Last updated: 10:35 PM ET, Sat August 08 2015

Student in Hot Water With FBI After Drunken Rampage On Flight

Impacting Travel | Michael Isenbek | August 08, 2015

Student in Hot Water With FBI After Drunken Rampage On Flight

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Speaking via his federal public defender, Eric Matthew Schneider said he doesn’t remember what happened, but his fellow passengers on a Seattle-to-Maui Delta flight probably can remember his drunken escapades quite well.

As per an Associated Press report, the 23-year-old Northern California college student was on his way to the Hawaiian island for vacation on Monday when, in his inebriated state, he threatened to kill passengers, shoved a flight attendant and slipped out of his plastic handcuff restraints.

In light of these actions, a judge ordered Schneider to get mental health and substance abuse evaluations at a Honolulu halfway house. Posting a $10,000 bond, he can go home, returning for court dates.

The FBI’s criminal complaint, via the AP, has Schneider imbibing a double tequila cocktail, and then demanding more alcoholic beverages. Two hours after takeoff, passengers near the now-soused man were asking to be moved, as Schneider was threatening them.

The complaint continued by describing how a flight attendant tried to calm Schneider. But this caused him to grow more agitated and he started swearing, advanced on the crewmember, and then pushed him.

Then, "when a nearby passenger tried to calm Schneider down, Schneider threatened to kill the passenger," said the complaint.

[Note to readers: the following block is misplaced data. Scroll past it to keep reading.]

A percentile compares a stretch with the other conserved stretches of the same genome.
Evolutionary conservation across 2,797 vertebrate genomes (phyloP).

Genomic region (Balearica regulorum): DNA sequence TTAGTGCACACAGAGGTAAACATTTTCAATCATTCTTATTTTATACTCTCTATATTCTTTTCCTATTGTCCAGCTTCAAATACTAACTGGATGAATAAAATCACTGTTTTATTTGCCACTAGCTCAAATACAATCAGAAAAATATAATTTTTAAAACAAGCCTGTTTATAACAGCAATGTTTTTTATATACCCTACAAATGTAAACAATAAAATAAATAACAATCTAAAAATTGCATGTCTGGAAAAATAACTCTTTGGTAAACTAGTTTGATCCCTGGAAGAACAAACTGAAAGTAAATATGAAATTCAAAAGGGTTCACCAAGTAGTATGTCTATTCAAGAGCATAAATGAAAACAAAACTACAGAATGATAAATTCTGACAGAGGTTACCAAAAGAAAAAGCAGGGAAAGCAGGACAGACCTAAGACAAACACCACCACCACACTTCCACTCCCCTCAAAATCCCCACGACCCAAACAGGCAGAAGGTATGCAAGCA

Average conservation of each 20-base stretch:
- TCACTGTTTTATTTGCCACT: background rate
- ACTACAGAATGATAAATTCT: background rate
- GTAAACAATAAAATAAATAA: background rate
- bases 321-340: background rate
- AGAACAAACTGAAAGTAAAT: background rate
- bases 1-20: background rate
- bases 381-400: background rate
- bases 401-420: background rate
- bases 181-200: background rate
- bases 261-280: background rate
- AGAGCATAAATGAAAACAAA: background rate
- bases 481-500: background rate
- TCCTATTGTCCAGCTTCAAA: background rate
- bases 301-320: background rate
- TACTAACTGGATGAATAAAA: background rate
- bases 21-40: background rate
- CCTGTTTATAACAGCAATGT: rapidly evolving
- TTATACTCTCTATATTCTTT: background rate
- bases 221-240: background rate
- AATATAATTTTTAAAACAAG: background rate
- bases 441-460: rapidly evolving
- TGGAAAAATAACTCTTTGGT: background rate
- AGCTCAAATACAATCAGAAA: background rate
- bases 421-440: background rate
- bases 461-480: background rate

The drunken passenger made his way to the galley, followed by the flight attendant, where another physical altercation took place, which resulted in Schneider falling into a passenger's lap. "Simultaneously, Schneider grabbed the curtain between the galley and the passenger seating area, and ripped it off its rings," an FBI agent wrote in the complaint.

Once restrained with plastic handcuffs, he managed to slide one of his hands out, the complaint added.

Delta said in a statement, via the AP, that flight attendants were able to restrain Schneider before landing, and police officers met the plane once it was on the ground.

Schneider appeared at a detention hearing in a Honolulu federal court Friday clad in a prison jumpsuit.

"He's sorry the whole thing happened," Peter Wolff, Schneider's federal public defender, said to the AP after the hearing. Schneider, a waiter and student, doesn't remember what happened, Wolff said.

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